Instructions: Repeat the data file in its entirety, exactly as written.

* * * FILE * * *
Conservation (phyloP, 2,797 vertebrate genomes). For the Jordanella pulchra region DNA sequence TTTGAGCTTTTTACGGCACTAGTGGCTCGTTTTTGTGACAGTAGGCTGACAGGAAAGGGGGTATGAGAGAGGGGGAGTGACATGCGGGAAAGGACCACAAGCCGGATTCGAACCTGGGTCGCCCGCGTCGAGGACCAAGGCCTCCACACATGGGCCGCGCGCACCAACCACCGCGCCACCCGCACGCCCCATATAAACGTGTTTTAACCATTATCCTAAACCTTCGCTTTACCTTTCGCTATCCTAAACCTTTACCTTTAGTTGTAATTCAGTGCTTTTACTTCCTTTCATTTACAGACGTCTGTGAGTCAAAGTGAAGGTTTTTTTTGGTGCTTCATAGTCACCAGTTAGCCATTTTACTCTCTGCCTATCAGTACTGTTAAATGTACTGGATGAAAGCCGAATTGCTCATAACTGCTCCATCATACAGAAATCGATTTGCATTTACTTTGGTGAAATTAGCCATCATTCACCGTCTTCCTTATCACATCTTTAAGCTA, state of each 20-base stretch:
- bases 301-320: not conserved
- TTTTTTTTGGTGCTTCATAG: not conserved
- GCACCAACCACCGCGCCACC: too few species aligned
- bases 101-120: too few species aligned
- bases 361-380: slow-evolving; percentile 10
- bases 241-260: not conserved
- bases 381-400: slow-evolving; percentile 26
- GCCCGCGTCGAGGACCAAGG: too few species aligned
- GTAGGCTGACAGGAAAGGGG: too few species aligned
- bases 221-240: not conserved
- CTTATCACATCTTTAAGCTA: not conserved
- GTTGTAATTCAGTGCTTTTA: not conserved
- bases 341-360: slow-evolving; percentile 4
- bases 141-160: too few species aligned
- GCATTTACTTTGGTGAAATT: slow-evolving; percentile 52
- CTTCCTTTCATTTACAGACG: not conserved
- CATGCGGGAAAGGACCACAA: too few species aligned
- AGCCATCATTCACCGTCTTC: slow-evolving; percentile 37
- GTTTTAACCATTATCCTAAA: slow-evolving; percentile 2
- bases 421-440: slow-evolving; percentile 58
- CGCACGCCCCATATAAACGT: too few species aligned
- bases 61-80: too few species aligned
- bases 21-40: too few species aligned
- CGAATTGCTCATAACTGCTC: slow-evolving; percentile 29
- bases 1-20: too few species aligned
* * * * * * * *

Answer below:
Conservation (phyloP, 2,797 vertebrate genomes). For the Jordanella pulchra region DNA sequence TTTGAGCTTTTTACGGCACTAGTGGCTCGTTTTTGTGACAGTAGGCTGACAGGAAAGGGGGTATGAGAGAGGGGGAGTGACATGCGGGAAAGGACCACAAGCCGGATTCGAACCTGGGTCGCCCGCGTCGAGGACCAAGGCCTCCACACATGGGCCGCGCGCACCAACCACCGCGCCACCCGCACGCCCCATATAAACGTGTTTTAACCATTATCCTAAACCTTCGCTTTACCTTTCGCTATCCTAAACCTTTACCTTTAGTTGTAATTCAGTGCTTTTACTTCCTTTCATTTACAGACGTCTGTGAGTCAAAGTGAAGGTTTTTTTTGGTGCTTCATAGTCACCAGTTAGCCATTTTACTCTCTGCCTATCAGTACTGTTAAATGTACTGGATGAAAGCCGAATTGCTCATAACTGCTCCATCATACAGAAATCGATTTGCATTTACTTTGGTGAAATTAGCCATCATTCACCGTCTTCCTTATCACATCTTTAAGCTA, state of each 20-base stretch:
- bases 301-320: not conserved
- TTTTTTTTGGTGCTTCATAG: not conserved
- GCACCAACCACCGCGCCACC: too few species aligned
- bases 101-120: too few species aligned
- bases 361-380: slow-evolving; percentile 10
- bases 241-260: not conserved
- bases 381-400: slow-evolving; percentile 26
- GCCCGCGTCGAGGACCAAGG: too few species aligned
- GTAGGCTGACAGGAAAGGGG: too few species aligned
- bases 221-240: not conserved
- CTTATCACATCTTTAAGCTA: not conserved
- GTTGTAATTCAGTGCTTTTA: not conserved
- bases 341-360: slow-evolving; percentile 4
- bases 141-160: too few species aligned
- GCATTTACTTTGGTGAAATT: slow-evolving; percentile 52
- CTTCCTTTCATTTACAGACG: not conserved
- CATGCGGGAAAGGACCACAA: too few species aligned
- AGCCATCATTCACCGTCTTC: slow-evolving; percentile 37
- GTTTTAACCATTATCCTAAA: slow-evolving; percentile 2
- bases 421-440: slow-evolving; percentile 58
- CGCACGCCCCATATAAACGT: too few species aligned
- bases 61-80: too few species aligned
- bases 21-40: too few species aligned
- CGAATTGCTCATAACTGCTC: slow-evolving; percentile 29
- bases 1-20: too few species aligned